In 2007 a guy about my age rode his bike from Anchorage down to Panama, and he had a blog that he kept along the way (http://www.cyclingforacause.com/). I started fine tuning our route and schedule by studying the Alaska and Canada sections of his blog and by asking for advice on http://www.bikeforums.net/. Aside from those two sources, I couldn’t really find any good information that would be relevant to a cyclist, as it is not too common for people to tour through Alaska. I wanted to know what kind of elevation changes we would be dealing with, what kind of headwinds we could expect, and which routes are the best, but that information is not really readily available, so a lot of it was left to chance. The route and schedule I had planned was never set in stone. It was more of a reference guide to show me what was realistic. We already knew what to expect from the lower 48 states, so it wasn’t necessary to plot any of that out, but up north, I broke it down into 75 mile stretches that I called “Days.” We knew we wouldn’t really do exactly 75 miles every single day, but the goal was to make it average out; we would have much longer days to make up for the short days that were inevitable. The true plan was to expect “Plan A” to fail due to unforeseen circumstances, and constantly adjust accordingly. Breaking things down to 75 mile “days” made it a lot easier to see exactly when and where we would need to buy food, especially once we were out on the road.

Time was ticking down, and I made sure that everything was in order to run smoothly at home while I was away, but I was still nervous that something would go wrong. I really didn’t want to come home after my trip to find that I had been evicted or something. My dad runs a piano store, and we do these big piano road-show sales events all over Utah, Colorado, New Mexico, Nevada, and Wyoming. May is the most important of the string of sales events we do, so our family was particularly busy in May just weeks and days before the trip. How much money I made would also make or break my ability to do the trip, so it was a little nerve racking.

Back in March, I had rolled one of our pickup trucks at 55 mile per hour on my way back to Salt Lake City after one of our sales events. My first thought was, “Please, not another crippling injury—I have to do this trip.” When the truck stopped moving, it was upright and out of the way of speeding traffic, and I was just happy to be alive. My luggage that was in the passenger seat had flown all around the inside of the cab like we were in a laundry dryer, and it ended up hitting me hard enough to tear up the cartilage in my right shoulder pretty bad. After seeing a specialist, it was decided that it needed to be repaired… eventually. The doctor said if I had it repaired right away, I wouldn’t be able to do the trip. I had all of these annoying pops and clicks, and considerable pain, but I couldn’t let it stop me. I opted to have it repaired when I returned.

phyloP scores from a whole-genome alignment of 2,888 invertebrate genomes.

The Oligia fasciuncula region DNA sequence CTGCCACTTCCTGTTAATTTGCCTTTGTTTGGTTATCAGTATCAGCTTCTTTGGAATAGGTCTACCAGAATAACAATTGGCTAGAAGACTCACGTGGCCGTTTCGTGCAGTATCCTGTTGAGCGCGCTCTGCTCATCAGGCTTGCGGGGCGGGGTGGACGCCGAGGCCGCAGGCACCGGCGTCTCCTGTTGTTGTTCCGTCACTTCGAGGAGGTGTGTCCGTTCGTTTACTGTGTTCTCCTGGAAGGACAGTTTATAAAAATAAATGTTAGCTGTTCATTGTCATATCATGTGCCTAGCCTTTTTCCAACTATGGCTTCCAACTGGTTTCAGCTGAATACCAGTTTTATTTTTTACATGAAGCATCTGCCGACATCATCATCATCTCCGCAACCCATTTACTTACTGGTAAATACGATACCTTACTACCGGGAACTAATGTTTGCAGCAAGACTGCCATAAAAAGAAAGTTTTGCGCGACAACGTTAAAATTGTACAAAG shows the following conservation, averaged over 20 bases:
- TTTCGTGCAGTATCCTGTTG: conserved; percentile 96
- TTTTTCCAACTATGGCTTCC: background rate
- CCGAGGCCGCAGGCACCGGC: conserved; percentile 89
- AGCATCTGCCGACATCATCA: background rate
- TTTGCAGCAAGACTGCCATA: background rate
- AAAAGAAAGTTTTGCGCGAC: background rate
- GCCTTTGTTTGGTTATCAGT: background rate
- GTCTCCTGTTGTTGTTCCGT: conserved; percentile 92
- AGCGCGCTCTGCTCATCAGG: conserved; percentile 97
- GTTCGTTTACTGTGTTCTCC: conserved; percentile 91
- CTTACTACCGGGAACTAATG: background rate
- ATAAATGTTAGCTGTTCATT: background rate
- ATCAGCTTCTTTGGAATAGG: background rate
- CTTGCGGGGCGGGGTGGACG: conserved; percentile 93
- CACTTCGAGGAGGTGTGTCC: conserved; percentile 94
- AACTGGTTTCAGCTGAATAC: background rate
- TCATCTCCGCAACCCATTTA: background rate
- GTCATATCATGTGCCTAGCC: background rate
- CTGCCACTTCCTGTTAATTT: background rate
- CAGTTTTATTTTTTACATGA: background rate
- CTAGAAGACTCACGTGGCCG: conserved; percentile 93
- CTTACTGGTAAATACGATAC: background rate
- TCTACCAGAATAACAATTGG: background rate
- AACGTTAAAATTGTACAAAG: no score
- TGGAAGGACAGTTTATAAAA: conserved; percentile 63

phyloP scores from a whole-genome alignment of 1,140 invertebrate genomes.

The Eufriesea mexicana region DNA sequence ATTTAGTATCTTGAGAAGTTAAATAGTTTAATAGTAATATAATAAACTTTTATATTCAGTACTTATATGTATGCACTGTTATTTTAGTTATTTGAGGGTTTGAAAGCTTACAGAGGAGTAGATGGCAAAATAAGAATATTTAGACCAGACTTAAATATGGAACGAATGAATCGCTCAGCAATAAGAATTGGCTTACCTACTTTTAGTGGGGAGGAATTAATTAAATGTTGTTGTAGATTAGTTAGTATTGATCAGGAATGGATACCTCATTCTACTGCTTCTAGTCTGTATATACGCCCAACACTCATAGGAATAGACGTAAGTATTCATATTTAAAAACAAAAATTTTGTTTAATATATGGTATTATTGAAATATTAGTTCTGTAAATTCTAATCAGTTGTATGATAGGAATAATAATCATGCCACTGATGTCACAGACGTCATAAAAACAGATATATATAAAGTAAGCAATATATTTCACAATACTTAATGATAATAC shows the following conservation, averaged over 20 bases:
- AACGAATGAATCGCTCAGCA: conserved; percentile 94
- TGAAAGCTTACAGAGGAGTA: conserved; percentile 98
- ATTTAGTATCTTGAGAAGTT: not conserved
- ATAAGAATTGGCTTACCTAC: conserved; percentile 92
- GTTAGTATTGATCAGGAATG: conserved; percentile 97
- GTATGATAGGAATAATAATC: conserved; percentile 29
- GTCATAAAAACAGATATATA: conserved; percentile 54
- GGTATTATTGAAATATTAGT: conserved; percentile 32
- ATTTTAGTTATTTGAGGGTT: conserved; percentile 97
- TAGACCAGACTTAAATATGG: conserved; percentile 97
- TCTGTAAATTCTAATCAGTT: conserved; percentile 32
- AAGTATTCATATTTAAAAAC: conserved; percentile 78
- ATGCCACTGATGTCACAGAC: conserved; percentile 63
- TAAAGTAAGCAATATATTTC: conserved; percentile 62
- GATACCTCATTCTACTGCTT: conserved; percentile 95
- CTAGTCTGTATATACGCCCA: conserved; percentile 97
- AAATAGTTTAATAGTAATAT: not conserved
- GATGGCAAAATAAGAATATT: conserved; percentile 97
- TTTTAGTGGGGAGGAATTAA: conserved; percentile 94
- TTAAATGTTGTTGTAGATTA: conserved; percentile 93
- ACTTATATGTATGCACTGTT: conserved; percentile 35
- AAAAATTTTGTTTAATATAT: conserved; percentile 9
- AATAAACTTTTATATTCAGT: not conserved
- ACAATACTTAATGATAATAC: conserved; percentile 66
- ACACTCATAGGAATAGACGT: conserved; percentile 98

When the time had arrived to start the trip, most of the pain had subsided, but my shoulder was somewhat unstable. Every once in a while, it would randomly dislocate, causing me quite a bit of pain. May 23rd came, and I had a gimpy left leg and right arm to start the trip with. It looked like I was setting myself up for disaster, but the trip was a “go.”


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1 comment:

  1. That is awesome to read. I loved the part that you thought you might have to bail on the trip while you were flying in.

    Those were all my fears too. You both are my hero's. I love to read this adventure again.

    BTW was watching the videos yesterday and came across the guy driving that old car with the funny hood ornament.

    Anyway I can't wait to read the next installment.
    I learn new details everytime I hear you tell the story.

    I was thinking this would make a good adventure book for youth.

    ReplyDelete